• The Amarna Project: In the first in a series of articles on the latest work at Amarna, city of Akhenaten and Nefertiti, Professor Barry Kemp looks at how the city was founded and how it developed and ultimately failed.

  • The KNH centre for Biomedical Egyptology at the University of Manchester: Students from the KNH centre report on some of the varied aspects of their work and research on human remains.

  • Tutankhamun and the Royal Crowns of Egypt: AE looks at royal crowns, as illustrated by the Ushabti figures and many statues of Tutankhamun found in his tomb.

  • Tutankhamun and the Golden Age of the Pharaohs: A photo report on the exhibition currently showing in London, featuring some of the main, bust also some of the lesser-well-known, but equally interesting pieces.

  • The Dakhleh Oasis Project In the last in a series of articles on work in the Oasis, Professor Fred Leemhuis looks at the discoveries and conservation work being done in the old town of Qasr Dakhleh..

  • An ancient Egyptian-style building in the shadow of the Great Pyramid. AE looks at the unusual and striking building, erected at Giza by King Farouk and now in need of urgent repair.

  • Per Mesut: For younger readers: This issue Hilary Wilson looks at Light.


Book Reviews:

  • Omm Setys Egypt, by Hany el Zeini and Catherine Dees.

  • The Two Brothers: Death and the Afterlife in Middle Kingdom Egypt, by Rosalie David.

  • An Introduction to the Archaeology of Ancient Egypt, by Kathryn A. Bard.

  • The Rough Guide to Tutankhamun, by Michael Haag.

  • Tutankhamun: The Eternal Splendor of the Boy King, by T.G.H. James.

  • King Tutankhamun: The Treasures of the Tomb, by Zahi Hawass.

  • Tutankhamun: Ultimate Activity Book, by Hendrikje Nouwens.

  • The Tutankhamun File: The Secrets of the Tomb and the Life of the Pharaoh, by Jaromir Malek.

  • Tutankhamuns Cookbook, by Jackie Ridley.

  • Carnarvon and Carter, by Fiona, 8th. Countess of Carnarvon.

  • The Boy Behind the Mask, by Charlotte Booth.

  • CD: Coffee Time, by the Bedouin Jerry Can Band.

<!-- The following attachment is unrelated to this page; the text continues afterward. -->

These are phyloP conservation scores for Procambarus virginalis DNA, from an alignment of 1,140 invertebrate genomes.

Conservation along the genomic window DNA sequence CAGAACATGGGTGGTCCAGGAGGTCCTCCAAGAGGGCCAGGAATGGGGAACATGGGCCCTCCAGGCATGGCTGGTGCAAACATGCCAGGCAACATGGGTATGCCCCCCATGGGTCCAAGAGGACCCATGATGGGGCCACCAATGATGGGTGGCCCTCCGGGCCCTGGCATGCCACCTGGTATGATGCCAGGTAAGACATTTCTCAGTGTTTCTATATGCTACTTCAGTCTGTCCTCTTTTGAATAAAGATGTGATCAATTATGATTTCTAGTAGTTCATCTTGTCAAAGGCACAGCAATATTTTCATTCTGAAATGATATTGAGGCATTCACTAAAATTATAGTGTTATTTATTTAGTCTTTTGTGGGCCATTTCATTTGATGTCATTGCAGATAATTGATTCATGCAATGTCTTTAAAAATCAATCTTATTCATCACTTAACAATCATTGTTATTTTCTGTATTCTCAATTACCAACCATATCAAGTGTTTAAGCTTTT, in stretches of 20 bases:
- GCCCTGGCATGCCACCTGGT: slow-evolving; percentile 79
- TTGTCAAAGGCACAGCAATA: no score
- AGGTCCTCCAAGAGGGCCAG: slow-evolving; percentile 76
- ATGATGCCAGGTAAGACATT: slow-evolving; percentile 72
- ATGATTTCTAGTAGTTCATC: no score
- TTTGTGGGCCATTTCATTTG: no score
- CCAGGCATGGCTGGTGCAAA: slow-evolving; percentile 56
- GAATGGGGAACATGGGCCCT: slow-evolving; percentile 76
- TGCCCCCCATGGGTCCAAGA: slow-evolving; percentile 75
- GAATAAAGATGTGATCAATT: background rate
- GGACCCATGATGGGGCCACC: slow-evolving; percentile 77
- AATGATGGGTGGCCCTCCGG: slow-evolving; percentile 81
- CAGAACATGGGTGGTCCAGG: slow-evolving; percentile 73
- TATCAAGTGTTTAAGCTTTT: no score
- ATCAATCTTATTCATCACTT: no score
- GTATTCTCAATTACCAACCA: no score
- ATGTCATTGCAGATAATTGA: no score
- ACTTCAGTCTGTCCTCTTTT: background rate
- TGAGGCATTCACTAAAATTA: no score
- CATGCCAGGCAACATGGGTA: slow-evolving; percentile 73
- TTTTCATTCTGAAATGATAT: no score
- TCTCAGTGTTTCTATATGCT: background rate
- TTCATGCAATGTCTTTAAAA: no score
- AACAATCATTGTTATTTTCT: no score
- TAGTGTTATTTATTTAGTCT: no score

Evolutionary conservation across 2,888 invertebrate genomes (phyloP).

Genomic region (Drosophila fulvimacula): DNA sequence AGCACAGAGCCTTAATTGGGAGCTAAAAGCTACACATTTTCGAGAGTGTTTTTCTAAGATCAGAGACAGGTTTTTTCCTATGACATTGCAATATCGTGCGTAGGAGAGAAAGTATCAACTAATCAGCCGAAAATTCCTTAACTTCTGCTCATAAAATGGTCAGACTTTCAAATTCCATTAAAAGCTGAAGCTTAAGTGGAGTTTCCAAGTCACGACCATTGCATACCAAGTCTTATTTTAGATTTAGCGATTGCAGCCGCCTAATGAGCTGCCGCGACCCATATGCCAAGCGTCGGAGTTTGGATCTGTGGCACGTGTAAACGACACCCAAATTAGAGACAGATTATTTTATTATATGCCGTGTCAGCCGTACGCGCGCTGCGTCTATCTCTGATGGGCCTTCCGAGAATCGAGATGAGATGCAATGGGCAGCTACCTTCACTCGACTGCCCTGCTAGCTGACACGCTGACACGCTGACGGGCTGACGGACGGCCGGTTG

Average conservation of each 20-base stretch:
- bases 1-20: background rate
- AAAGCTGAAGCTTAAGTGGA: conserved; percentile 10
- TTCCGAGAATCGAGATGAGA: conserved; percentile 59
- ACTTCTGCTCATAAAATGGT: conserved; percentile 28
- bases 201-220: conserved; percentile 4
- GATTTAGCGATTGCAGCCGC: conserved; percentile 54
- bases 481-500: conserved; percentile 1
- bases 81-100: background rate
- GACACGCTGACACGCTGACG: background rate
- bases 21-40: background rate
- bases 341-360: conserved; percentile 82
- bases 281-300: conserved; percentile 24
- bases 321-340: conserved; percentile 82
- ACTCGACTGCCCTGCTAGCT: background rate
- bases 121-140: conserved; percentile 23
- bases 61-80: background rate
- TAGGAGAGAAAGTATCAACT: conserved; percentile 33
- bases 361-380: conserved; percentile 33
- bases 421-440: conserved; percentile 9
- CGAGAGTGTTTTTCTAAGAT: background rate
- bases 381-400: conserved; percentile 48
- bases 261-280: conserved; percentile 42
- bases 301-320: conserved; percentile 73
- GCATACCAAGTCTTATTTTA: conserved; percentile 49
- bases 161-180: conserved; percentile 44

Plus other Regular Features that include: Egyptology Society details for the UK and many overseas and full listing of forthcoming lectures and events in the UK from February to April 2008. Posted by Andie : - 12:26 pm - February 9th, 2008



Students to test theory on how Egyptians built the pyramids


Pasadena Star Silk kites and beer will be the tools of choice for Cal Poly Pomona students as they try to build a pyramid. Architecture students in the cement and masonry structure class will construct a 106-ton pyramid without modern tools. Instead, they will use a technique that could have been used by ancient Egyptians. Maureen Clemmons, president of the management consulting practice Transformations, explained the theory during an introduction to the course Thursday. Cal Poly Pomona will be one of several colleges helping Clemmons research the theory. The class of 100 will use her seven years of scaled testing to figure out if building at a large scale would be feasible. How can you turn the opportunity away? said Gary McGavin, associate professor of architecture at Cal Poly Pomona and instructor of the cement and masonry class. Clemmons proposed the idea that a smaller work force and innovative use of available resources made making the massive Egyptian monuments easier than once believed. In her research, Clemmons claimed that hieroglyphics show ancient Egyptians using their sailing knowledge to harness and use wind in their favor. Posted by Andie : - 12:24 pm - February 9th, 2008



Sad news: Christine el-Mahdy


Luxor News Blog (Jane Akshar) Jane has posted the sad news that author and lecturer Professor Christine el-Mahdy has died. Professor el-Mahdy was head of the Egyptian Society (Taunton). Apparently she had been unwell for some time. Sympathies to her family and friends. There is a short biography of her, in German, on Wikipedia. Posted by Andie : - 12:23 pm - February 9th, 2008